The Mystical Quirk of Quilt

Boston trio Quilt have a sound that I’m going to characterize as “mystically quirky indie pop.”  They play with sonic psychedelics, but tend to remain on the sunnier, and...

Boston trio Quilt have a sound that I’m going to characterize as “mystically quirky indie pop.”  They play with sonic psychedelics, but tend to remain on the sunnier, and not scarier, side of things.  They recently released “Arctic Shark” as a 7-inch and their sophomore LP, Held in Splendor, is out January 28th on Mexican Summer.  They’re currently on a short run of dates that will have them playing Kung Fu Necktie this Saturday, November 16th.  All three band members were recently kind enough to take some time to tell me about what they’ve been up to over the past year and what possibilities 2014 might hold.

Izzy Cihak: What’s the Boston music scene like these days?

Shane Butler: The Boston music scene is always a really interesting thing. Right now there is a huge underground/DIY scene that is really thriving — it’s pretty rad. Friends of ours who had been hosting shows for many years in Boston started a publication called the Boston Compass, along with a blog called Boston Hassle — it’s gone from 8×10 photocopies of a few show listings to a full paper with art, shows, a paper route, interns — it’s quite a network. Really focused scene that way. In terms of bands, there are so many, a lot of really great ones. Our friend Doug Tuttle, who used to play in the band MMOSS, is about to release a record that we are all really excited about; it rips.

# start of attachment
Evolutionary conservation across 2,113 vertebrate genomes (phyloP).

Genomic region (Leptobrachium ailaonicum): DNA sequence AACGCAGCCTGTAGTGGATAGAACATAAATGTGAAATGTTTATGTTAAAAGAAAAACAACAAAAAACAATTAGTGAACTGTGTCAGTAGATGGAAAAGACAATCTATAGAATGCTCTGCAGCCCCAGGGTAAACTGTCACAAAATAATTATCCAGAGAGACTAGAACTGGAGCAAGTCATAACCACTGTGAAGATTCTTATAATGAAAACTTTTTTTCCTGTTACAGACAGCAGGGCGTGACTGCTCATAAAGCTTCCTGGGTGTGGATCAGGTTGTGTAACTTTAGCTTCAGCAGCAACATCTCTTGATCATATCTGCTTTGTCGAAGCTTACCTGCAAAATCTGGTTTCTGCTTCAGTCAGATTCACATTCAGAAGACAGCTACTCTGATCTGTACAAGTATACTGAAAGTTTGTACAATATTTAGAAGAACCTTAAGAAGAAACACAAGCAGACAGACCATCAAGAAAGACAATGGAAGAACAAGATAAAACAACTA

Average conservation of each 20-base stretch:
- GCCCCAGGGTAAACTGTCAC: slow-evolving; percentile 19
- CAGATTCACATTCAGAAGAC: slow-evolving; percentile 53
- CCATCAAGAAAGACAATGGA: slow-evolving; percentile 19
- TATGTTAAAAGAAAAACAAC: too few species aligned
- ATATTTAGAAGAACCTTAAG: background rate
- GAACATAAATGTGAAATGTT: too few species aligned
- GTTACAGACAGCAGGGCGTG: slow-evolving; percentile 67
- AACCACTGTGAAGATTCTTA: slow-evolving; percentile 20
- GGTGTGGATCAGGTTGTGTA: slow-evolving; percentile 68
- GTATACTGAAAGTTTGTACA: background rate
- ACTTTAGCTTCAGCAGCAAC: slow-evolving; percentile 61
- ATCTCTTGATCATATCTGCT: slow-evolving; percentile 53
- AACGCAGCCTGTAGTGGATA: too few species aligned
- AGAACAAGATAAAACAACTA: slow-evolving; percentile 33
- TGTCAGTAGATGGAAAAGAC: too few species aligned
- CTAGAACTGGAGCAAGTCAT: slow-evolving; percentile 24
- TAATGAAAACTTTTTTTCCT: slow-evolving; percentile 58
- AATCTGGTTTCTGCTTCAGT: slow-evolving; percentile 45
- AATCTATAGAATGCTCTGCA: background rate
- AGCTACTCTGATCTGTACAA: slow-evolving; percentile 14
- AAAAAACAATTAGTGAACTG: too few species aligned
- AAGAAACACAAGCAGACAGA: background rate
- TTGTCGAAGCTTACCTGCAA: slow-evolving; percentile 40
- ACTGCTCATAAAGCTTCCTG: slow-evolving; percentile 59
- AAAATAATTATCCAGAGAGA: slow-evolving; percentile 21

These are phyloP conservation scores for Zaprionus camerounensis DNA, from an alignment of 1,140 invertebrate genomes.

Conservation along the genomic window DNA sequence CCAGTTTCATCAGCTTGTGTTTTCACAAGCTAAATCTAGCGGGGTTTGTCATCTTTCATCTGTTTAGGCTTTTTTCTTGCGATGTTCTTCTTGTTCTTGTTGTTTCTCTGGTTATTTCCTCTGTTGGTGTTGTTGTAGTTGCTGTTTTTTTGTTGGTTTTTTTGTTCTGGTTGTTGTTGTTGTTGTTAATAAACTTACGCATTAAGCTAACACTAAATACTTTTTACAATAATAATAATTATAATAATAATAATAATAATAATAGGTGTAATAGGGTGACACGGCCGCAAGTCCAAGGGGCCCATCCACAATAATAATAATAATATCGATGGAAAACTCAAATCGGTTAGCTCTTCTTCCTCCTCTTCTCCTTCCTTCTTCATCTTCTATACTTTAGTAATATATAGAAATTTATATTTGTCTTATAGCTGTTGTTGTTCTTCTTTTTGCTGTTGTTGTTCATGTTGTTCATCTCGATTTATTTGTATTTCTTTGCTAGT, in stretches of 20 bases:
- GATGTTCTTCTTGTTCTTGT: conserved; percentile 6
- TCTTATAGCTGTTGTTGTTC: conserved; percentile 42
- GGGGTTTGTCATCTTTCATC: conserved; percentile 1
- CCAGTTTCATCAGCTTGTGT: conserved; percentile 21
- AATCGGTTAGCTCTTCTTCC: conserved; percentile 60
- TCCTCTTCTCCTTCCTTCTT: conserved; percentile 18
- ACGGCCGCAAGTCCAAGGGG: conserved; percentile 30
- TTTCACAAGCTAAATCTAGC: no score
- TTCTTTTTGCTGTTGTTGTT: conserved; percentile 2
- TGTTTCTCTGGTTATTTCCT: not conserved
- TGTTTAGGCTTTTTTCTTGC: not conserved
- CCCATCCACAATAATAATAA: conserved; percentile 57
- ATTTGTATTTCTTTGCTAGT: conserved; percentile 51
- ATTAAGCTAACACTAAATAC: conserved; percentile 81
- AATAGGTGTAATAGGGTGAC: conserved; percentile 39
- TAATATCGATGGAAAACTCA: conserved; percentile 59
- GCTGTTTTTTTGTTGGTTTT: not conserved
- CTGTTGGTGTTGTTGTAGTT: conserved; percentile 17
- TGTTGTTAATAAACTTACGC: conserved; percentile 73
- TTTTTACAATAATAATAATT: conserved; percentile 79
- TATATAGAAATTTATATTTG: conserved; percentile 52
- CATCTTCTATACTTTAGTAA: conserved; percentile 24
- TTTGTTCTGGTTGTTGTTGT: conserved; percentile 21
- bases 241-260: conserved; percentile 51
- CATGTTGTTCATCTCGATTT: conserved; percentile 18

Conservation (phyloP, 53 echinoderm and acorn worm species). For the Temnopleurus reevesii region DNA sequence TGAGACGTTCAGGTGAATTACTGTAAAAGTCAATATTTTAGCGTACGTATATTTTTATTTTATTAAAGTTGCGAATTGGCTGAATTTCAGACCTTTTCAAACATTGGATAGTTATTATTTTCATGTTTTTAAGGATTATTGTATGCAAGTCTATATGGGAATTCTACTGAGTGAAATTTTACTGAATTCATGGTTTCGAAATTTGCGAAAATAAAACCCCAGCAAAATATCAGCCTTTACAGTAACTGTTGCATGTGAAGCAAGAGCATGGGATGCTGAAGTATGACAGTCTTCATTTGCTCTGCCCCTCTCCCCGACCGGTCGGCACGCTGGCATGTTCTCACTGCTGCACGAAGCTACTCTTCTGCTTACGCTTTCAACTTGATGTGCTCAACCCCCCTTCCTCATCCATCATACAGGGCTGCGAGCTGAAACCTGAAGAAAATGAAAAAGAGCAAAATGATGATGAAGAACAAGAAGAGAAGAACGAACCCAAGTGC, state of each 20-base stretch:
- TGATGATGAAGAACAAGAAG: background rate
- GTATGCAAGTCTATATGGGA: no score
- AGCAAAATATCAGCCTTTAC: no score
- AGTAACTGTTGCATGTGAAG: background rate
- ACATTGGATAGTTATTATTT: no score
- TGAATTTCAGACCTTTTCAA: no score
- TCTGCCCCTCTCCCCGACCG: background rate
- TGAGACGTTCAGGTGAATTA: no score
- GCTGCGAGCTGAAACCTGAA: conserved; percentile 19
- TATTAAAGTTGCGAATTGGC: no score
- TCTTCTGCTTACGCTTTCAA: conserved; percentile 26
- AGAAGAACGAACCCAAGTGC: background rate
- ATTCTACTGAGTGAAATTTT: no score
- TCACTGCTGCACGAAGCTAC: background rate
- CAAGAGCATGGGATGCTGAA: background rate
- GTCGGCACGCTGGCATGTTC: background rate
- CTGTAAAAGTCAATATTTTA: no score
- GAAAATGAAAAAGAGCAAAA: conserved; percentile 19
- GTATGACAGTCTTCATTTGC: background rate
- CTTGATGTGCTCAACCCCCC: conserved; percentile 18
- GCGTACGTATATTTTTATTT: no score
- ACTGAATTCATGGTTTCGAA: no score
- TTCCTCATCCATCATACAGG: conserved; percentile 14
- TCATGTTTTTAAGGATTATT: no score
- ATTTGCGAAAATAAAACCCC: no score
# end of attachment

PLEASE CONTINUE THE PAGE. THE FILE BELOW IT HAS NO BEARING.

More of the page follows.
Anna Fox Rochinski: I think Shane put it well when he referenced the Compass/Hassle. I think it’s the most interesting presence in the city right now. I’m inspired by independent grassroots publications and I’m happy to see that kind of nitty gritty journalistic presence in Boston growing and spreading.

Izzy: What have been your highlights of 2013?

Shane: Recording our upcoming album was a huge highlight; having that month in Brooklyn, learning a lot more about each other as song-writers and really focusing down on this sonic baby we are about to give birth to. We’re not sure whether it’s a boy or a girl yet and I’m pretty sure whatever it’s born with, it’s gonna be pretty fluid with its gender and we are very excited for the world to meet it. Also, we just went and played in Moscow a couple of weeks ago and that was a trip. I mean, really bizarre – four days in a Cyrillic wash. It was amazing and we met some incredible people while out there. We even snuck into the National Darwin Museum of Russia while it was closing. Anna and I were wandering around listening to the sound of our own footsteps, staring at pre-humans and lions and shit halfway across the world with no one in this museum. It was very surreal. Then this lady found me and said something in Russian I didn’t understand. She was pointing at the door so I got the message and said goodbye to the creatures and the glass vitrines. That was a great weekend. The Mexican Summer Five Year show was a great weekend, too.